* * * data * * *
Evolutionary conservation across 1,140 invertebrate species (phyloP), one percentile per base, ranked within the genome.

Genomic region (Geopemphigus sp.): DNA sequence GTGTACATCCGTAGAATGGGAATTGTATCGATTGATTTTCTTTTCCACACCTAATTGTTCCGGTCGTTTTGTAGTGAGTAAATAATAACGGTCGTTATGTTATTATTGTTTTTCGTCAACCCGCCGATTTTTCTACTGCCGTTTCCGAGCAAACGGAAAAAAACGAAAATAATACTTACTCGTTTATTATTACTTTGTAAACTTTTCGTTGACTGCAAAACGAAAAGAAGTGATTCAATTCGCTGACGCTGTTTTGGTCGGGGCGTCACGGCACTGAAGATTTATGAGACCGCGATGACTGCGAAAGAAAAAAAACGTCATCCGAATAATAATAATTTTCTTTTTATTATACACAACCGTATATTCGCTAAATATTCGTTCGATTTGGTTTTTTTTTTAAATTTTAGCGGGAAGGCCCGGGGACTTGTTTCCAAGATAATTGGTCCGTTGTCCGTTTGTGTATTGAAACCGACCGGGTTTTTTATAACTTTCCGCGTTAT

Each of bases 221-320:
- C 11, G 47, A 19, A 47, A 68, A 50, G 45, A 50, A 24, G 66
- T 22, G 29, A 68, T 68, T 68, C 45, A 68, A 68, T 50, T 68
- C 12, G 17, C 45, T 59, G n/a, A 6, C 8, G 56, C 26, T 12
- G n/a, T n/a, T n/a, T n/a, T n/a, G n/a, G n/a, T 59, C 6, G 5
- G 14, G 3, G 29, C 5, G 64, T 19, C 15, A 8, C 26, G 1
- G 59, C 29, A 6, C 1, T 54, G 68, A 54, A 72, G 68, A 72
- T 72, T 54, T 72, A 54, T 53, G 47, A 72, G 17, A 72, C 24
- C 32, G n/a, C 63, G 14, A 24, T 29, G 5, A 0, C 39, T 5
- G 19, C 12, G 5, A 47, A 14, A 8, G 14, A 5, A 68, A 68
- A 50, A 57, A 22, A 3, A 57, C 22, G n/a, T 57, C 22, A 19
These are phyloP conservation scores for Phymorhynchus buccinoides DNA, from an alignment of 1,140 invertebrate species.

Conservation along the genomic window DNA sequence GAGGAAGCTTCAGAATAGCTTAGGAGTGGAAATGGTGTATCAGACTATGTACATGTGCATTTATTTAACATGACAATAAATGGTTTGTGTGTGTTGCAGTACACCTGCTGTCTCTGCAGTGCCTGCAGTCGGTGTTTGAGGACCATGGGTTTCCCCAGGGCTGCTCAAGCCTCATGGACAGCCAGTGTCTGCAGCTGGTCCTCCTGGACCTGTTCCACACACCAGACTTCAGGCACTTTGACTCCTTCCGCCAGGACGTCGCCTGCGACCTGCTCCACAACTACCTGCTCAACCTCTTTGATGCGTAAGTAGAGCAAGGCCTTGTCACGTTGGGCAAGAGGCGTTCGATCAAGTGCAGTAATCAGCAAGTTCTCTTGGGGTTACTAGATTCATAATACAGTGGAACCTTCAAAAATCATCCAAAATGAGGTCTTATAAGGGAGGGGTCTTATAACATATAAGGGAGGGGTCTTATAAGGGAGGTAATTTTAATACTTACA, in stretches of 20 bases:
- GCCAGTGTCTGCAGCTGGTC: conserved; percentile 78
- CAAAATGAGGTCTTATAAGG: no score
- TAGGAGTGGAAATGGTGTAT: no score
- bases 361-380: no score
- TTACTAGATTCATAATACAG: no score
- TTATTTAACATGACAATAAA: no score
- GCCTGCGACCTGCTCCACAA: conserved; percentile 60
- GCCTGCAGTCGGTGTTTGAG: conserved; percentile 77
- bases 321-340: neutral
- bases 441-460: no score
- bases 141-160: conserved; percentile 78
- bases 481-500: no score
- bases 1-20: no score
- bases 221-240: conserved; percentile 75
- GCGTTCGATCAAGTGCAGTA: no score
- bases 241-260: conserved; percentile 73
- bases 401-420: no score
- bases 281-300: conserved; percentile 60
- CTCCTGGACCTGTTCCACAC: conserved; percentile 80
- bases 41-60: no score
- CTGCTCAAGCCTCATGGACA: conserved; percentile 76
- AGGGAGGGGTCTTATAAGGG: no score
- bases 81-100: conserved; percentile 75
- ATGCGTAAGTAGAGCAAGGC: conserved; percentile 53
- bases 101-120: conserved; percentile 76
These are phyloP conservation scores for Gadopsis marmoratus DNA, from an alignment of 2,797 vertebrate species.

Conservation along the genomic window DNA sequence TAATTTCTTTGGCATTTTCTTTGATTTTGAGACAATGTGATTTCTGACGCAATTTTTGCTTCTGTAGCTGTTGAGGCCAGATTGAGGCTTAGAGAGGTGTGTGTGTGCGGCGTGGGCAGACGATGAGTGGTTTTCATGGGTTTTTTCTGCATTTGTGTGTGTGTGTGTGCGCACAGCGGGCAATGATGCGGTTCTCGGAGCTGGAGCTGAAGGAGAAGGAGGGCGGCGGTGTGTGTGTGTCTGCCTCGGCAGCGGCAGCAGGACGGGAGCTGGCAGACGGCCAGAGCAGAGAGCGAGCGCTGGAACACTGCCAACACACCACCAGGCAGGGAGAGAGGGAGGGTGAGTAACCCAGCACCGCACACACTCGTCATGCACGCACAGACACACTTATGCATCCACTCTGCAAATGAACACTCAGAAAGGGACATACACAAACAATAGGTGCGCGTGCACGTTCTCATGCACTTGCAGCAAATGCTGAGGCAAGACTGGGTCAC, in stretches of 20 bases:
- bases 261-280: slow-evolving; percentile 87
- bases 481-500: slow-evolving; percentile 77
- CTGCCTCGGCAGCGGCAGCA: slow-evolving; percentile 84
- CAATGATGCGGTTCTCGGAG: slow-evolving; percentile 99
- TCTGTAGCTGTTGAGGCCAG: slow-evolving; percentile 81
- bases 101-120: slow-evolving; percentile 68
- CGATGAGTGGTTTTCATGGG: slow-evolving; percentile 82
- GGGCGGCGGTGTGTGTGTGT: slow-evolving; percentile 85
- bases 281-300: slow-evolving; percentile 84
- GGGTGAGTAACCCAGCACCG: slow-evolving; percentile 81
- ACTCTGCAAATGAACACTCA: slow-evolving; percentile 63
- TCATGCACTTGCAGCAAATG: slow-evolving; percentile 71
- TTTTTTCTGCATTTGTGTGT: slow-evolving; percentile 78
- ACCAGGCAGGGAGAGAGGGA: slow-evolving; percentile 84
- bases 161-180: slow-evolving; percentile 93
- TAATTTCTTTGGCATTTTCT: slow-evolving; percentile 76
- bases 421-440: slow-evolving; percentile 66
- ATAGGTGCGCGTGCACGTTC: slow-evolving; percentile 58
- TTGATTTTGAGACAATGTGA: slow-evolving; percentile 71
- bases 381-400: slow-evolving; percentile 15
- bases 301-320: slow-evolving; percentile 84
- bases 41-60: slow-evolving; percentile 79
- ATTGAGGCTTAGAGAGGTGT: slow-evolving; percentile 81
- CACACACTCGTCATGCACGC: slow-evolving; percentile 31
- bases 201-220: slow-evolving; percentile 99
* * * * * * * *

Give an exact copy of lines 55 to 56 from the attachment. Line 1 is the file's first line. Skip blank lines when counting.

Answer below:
- TTTTTTCTGCATTTGTGTGT: slow-evolving; percentile 78
- ACCAGGCAGGGAGAGAGGGA: slow-evolving; percentile 84